Scaffolding Safety for Working at Heights
Scaffolding is a common sight on both city streets and construction sites alike. These important temporary structures on the outside of a building allow workers to build, repair, or clean. The systems are complex and provide both safety and convenience for the entire team, from masons to window installers.
Working on scaffolding is dangerous. According to the Bureau of Labor Statistics, there were over 4,500 injuries related to scaffolding in 2018. Maintaining a safe environment for these workers is essential. The Occupational Safety and Health Administration (OSHA) has established extensive rules to prevent serious injury and provides these helpful guidelines.
- There are many different kinds of scaffolding. Under the direct supervision of a competent person, follow the manufacturer’s instructions when erecting the scaffolding. OSHA defines a competent person as, “one who is capable of identifying existing and predictable hazards in the surroundings or working conditions, which are unsanitary, hazardous to employees, and who has authorization to take prompt corrective measures to eliminate them.” Follow OSHA’s guidelines for each type of scaffolding as well.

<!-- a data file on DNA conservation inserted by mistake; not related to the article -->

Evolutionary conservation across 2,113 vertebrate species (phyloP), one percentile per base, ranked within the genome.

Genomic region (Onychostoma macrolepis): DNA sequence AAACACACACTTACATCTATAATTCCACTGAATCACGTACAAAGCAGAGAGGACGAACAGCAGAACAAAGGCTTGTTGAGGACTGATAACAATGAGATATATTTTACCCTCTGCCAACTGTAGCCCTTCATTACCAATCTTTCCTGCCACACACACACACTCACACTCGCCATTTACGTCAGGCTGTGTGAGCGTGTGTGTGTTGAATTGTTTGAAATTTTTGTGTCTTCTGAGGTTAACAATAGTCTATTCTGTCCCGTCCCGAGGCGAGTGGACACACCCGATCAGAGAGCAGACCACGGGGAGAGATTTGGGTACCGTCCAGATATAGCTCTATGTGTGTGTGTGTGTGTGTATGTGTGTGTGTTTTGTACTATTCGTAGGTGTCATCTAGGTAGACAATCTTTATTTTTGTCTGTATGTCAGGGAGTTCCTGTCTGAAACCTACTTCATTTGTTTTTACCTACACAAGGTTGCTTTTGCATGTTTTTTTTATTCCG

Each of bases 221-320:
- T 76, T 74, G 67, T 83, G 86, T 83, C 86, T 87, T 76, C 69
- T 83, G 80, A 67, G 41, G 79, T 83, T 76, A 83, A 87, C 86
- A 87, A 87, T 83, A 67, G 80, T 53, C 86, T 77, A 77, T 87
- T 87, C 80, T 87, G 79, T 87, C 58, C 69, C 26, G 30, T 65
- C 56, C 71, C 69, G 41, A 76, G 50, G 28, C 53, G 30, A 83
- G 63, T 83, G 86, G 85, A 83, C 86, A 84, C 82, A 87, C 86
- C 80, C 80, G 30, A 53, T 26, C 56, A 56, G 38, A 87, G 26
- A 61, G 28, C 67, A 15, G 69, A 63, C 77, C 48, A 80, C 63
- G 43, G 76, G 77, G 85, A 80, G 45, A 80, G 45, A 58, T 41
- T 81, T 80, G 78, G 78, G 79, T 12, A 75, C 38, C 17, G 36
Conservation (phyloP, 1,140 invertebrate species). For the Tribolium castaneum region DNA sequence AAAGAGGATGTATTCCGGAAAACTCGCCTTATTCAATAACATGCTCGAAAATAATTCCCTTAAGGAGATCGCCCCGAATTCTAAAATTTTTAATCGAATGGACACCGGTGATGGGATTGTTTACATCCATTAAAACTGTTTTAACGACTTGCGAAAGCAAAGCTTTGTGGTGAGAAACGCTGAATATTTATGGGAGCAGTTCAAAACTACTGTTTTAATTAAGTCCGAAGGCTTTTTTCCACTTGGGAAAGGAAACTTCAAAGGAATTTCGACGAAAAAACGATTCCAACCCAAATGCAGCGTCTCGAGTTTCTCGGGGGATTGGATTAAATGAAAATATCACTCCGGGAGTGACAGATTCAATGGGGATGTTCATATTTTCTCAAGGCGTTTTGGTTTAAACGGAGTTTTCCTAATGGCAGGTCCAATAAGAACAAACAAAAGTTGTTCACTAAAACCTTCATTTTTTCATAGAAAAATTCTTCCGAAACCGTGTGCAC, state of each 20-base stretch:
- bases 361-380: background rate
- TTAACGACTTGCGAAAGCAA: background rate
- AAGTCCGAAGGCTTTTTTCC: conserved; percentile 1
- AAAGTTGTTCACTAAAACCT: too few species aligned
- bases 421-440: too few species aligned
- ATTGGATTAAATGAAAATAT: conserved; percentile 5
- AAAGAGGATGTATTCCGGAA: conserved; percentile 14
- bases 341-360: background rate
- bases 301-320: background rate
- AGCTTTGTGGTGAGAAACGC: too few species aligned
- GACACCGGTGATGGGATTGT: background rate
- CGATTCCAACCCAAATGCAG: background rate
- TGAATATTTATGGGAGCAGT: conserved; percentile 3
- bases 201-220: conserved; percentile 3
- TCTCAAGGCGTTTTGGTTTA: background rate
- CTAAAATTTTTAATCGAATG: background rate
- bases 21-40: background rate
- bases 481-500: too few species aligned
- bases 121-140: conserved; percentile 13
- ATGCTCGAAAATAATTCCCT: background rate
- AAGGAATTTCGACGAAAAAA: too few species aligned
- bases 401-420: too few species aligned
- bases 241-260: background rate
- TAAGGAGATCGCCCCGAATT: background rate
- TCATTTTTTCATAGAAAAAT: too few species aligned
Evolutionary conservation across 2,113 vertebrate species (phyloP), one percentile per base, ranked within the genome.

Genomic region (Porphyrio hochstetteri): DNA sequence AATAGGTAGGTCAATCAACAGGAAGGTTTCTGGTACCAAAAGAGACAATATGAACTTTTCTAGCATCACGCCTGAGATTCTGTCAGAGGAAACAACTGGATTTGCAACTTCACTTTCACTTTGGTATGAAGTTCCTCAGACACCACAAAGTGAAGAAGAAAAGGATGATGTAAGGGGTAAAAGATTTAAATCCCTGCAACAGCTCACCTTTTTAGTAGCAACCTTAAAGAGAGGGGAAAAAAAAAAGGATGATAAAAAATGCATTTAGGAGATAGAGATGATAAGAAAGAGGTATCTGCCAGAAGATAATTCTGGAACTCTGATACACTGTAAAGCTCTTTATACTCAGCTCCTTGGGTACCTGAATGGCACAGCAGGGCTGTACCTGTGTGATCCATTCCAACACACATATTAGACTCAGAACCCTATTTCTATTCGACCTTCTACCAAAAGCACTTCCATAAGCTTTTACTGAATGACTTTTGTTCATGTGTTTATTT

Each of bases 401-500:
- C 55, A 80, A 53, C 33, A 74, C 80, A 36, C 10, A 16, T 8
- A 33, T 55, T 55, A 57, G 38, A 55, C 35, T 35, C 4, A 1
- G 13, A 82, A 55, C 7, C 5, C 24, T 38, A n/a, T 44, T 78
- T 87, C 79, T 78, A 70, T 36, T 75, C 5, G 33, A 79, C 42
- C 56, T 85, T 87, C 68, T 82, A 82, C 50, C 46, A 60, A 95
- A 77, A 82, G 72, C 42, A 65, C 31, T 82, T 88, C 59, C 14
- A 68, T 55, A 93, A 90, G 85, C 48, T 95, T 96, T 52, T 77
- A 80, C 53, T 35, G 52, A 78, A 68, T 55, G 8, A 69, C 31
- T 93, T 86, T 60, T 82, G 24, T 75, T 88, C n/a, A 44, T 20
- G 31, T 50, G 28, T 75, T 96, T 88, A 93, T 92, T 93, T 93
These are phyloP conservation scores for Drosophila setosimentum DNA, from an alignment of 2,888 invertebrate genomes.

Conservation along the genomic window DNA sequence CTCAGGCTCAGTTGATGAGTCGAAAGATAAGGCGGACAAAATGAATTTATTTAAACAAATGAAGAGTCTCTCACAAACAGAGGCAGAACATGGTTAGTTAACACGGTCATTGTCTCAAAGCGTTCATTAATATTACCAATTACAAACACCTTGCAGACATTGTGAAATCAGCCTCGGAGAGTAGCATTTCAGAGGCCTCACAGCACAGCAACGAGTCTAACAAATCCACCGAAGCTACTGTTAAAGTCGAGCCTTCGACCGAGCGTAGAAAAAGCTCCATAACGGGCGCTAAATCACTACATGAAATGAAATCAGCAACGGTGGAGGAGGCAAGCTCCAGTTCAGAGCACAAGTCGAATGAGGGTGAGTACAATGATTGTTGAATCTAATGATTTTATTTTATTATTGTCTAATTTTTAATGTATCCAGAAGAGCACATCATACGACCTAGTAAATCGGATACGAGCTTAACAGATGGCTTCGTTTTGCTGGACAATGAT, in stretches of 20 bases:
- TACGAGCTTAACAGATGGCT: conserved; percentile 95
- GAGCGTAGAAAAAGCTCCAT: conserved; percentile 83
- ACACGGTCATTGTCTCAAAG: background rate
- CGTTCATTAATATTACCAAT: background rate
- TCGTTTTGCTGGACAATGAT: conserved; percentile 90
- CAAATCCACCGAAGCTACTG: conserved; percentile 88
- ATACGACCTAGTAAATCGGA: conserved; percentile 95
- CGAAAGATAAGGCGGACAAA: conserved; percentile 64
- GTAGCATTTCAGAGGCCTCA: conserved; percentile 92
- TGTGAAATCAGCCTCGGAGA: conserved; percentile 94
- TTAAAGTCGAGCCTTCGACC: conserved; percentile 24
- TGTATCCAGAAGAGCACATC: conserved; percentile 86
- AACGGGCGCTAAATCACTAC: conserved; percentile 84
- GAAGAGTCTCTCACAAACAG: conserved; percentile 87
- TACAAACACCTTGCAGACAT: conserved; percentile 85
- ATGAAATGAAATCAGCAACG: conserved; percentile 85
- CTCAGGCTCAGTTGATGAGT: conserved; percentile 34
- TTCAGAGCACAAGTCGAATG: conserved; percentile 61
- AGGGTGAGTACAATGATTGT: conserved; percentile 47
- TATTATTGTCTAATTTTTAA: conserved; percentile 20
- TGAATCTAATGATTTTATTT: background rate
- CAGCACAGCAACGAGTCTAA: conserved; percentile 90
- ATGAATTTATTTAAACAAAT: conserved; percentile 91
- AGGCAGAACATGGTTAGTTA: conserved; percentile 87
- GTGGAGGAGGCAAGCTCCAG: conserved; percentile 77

- Scaffolds should only be set up on a firm foundation. Mud sills or base plates may be needed, depending on the condition of the surface.
- Each scaffold and scaffold component must support without failure its own weight and at least four times the maximum intended load applied or transmitted to it.
- Employers must provide fall protection for each employee on a scaffold more than 10’ above a lower level.
- All employees must be trained by a qualified person to recognize the hazards associated with the type of scaffold being used, and how to control or minimize these hazards. Training should be updated whenever substantial changes are made to the scaffold’s structure or to the jobs that are to be performed.
- Each scaffold platform and walkway must be at least 18” wide. When the work area is less than 18” wide, guardrails and/or personal fall arrest systems must be used.
- Access the scaffolding via approved ladders, stair towers, ramps and walkways, or built-in pre-fabricated frames only.
- Be aware of those working around you at all times.
- To protect workers from falling hand tools and other small objects, install toe boards, screens, guardrail systems, debris nets, or barricades. Employees must wear hard hats.
- Do not use damaged components or components that have exceeded their service life.
- Postpone work in heavy rain, high winds, ice, and snow storms until the weather improves.